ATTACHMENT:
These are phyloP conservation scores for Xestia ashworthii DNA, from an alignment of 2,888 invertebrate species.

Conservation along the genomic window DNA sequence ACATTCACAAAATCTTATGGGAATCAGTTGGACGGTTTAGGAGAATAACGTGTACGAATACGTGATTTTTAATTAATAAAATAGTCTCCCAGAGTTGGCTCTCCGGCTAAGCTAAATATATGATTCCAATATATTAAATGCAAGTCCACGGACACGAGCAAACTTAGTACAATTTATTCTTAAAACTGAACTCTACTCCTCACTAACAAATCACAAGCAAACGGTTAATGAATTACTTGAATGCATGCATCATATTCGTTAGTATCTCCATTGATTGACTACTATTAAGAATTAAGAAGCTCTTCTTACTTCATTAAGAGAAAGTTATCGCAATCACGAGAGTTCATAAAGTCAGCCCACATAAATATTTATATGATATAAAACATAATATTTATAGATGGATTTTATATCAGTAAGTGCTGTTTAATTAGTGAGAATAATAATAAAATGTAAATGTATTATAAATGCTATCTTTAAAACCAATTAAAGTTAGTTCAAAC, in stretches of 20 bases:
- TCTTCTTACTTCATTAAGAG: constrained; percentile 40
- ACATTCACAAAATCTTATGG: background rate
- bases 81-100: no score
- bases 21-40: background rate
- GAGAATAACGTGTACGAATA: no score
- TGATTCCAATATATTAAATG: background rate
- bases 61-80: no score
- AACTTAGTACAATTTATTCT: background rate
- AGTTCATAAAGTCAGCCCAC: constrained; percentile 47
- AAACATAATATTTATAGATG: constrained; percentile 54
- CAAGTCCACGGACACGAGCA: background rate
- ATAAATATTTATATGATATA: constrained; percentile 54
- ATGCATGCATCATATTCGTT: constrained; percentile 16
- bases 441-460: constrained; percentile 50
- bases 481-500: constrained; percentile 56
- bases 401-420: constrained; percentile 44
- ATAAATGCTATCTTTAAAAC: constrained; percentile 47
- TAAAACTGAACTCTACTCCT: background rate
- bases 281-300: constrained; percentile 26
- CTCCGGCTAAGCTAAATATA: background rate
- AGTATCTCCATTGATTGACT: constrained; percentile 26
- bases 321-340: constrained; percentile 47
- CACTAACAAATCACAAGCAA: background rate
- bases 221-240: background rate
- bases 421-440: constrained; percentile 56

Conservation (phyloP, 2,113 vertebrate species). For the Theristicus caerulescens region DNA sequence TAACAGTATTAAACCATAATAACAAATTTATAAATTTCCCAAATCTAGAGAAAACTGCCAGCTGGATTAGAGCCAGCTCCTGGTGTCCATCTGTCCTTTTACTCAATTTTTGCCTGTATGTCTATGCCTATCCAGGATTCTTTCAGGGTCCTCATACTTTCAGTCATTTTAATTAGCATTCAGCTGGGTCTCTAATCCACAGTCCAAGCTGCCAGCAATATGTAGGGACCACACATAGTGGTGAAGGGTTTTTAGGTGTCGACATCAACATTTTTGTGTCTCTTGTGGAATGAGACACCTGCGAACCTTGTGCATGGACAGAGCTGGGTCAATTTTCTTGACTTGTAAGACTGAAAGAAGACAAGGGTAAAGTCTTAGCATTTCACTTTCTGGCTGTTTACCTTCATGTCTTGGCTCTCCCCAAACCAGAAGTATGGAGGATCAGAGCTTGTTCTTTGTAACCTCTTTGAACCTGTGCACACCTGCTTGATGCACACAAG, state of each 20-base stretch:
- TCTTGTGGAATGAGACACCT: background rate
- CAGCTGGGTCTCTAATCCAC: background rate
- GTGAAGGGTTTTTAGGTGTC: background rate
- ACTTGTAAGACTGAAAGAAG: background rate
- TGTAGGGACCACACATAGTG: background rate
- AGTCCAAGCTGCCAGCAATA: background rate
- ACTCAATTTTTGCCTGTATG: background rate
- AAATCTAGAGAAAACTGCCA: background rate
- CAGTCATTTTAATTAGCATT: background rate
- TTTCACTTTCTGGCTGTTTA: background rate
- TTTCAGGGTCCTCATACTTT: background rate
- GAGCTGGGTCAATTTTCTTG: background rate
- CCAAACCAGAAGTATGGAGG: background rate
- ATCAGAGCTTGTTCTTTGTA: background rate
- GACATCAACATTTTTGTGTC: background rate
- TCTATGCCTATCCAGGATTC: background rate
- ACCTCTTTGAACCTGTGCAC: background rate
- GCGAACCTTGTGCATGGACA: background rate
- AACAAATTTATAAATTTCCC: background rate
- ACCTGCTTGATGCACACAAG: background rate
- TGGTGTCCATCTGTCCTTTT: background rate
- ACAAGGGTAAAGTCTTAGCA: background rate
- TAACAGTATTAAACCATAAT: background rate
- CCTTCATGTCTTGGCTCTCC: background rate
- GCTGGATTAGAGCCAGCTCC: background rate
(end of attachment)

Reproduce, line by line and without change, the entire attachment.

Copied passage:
These are phyloP conservation scores for Xestia ashworthii DNA, from an alignment of 2,888 invertebrate species.

Conservation along the genomic window DNA sequence ACATTCACAAAATCTTATGGGAATCAGTTGGACGGTTTAGGAGAATAACGTGTACGAATACGTGATTTTTAATTAATAAAATAGTCTCCCAGAGTTGGCTCTCCGGCTAAGCTAAATATATGATTCCAATATATTAAATGCAAGTCCACGGACACGAGCAAACTTAGTACAATTTATTCTTAAAACTGAACTCTACTCCTCACTAACAAATCACAAGCAAACGGTTAATGAATTACTTGAATGCATGCATCATATTCGTTAGTATCTCCATTGATTGACTACTATTAAGAATTAAGAAGCTCTTCTTACTTCATTAAGAGAAAGTTATCGCAATCACGAGAGTTCATAAAGTCAGCCCACATAAATATTTATATGATATAAAACATAATATTTATAGATGGATTTTATATCAGTAAGTGCTGTTTAATTAGTGAGAATAATAATAAAATGTAAATGTATTATAAATGCTATCTTTAAAACCAATTAAAGTTAGTTCAAAC, in stretches of 20 bases:
- TCTTCTTACTTCATTAAGAG: constrained; percentile 40
- ACATTCACAAAATCTTATGG: background rate
- bases 81-100: no score
- bases 21-40: background rate
- GAGAATAACGTGTACGAATA: no score
- TGATTCCAATATATTAAATG: background rate
- bases 61-80: no score
- AACTTAGTACAATTTATTCT: background rate
- AGTTCATAAAGTCAGCCCAC: constrained; percentile 47
- AAACATAATATTTATAGATG: constrained; percentile 54
- CAAGTCCACGGACACGAGCA: background rate
- ATAAATATTTATATGATATA: constrained; percentile 54
- ATGCATGCATCATATTCGTT: constrained; percentile 16
- bases 441-460: constrained; percentile 50
- bases 481-500: constrained; percentile 56
- bases 401-420: constrained; percentile 44
- ATAAATGCTATCTTTAAAAC: constrained; percentile 47
- TAAAACTGAACTCTACTCCT: background rate
- bases 281-300: constrained; percentile 26
- CTCCGGCTAAGCTAAATATA: background rate
- AGTATCTCCATTGATTGACT: constrained; percentile 26
- bases 321-340: constrained; percentile 47
- CACTAACAAATCACAAGCAA: background rate
- bases 221-240: background rate
- bases 421-440: constrained; percentile 56

Conservation (phyloP, 2,113 vertebrate species). For the Theristicus caerulescens region DNA sequence TAACAGTATTAAACCATAATAACAAATTTATAAATTTCCCAAATCTAGAGAAAACTGCCAGCTGGATTAGAGCCAGCTCCTGGTGTCCATCTGTCCTTTTACTCAATTTTTGCCTGTATGTCTATGCCTATCCAGGATTCTTTCAGGGTCCTCATACTTTCAGTCATTTTAATTAGCATTCAGCTGGGTCTCTAATCCACAGTCCAAGCTGCCAGCAATATGTAGGGACCACACATAGTGGTGAAGGGTTTTTAGGTGTCGACATCAACATTTTTGTGTCTCTTGTGGAATGAGACACCTGCGAACCTTGTGCATGGACAGAGCTGGGTCAATTTTCTTGACTTGTAAGACTGAAAGAAGACAAGGGTAAAGTCTTAGCATTTCACTTTCTGGCTGTTTACCTTCATGTCTTGGCTCTCCCCAAACCAGAAGTATGGAGGATCAGAGCTTGTTCTTTGTAACCTCTTTGAACCTGTGCACACCTGCTTGATGCACACAAG, state of each 20-base stretch:
- TCTTGTGGAATGAGACACCT: background rate
- CAGCTGGGTCTCTAATCCAC: background rate
- GTGAAGGGTTTTTAGGTGTC: background rate
- ACTTGTAAGACTGAAAGAAG: background rate
- TGTAGGGACCACACATAGTG: background rate
- AGTCCAAGCTGCCAGCAATA: background rate
- ACTCAATTTTTGCCTGTATG: background rate
- AAATCTAGAGAAAACTGCCA: background rate
- CAGTCATTTTAATTAGCATT: background rate
- TTTCACTTTCTGGCTGTTTA: background rate
- TTTCAGGGTCCTCATACTTT: background rate
- GAGCTGGGTCAATTTTCTTG: background rate
- CCAAACCAGAAGTATGGAGG: background rate
- ATCAGAGCTTGTTCTTTGTA: background rate
- GACATCAACATTTTTGTGTC: background rate
- TCTATGCCTATCCAGGATTC: background rate
- ACCTCTTTGAACCTGTGCAC: background rate
- GCGAACCTTGTGCATGGACA: background rate
- AACAAATTTATAAATTTCCC: background rate
- ACCTGCTTGATGCACACAAG: background rate
- TGGTGTCCATCTGTCCTTTT: background rate
- ACAAGGGTAAAGTCTTAGCA: background rate
- TAACAGTATTAAACCATAAT: background rate
- CCTTCATGTCTTGGCTCTCC: background rate
- GCTGGATTAGAGCCAGCTCC: background rate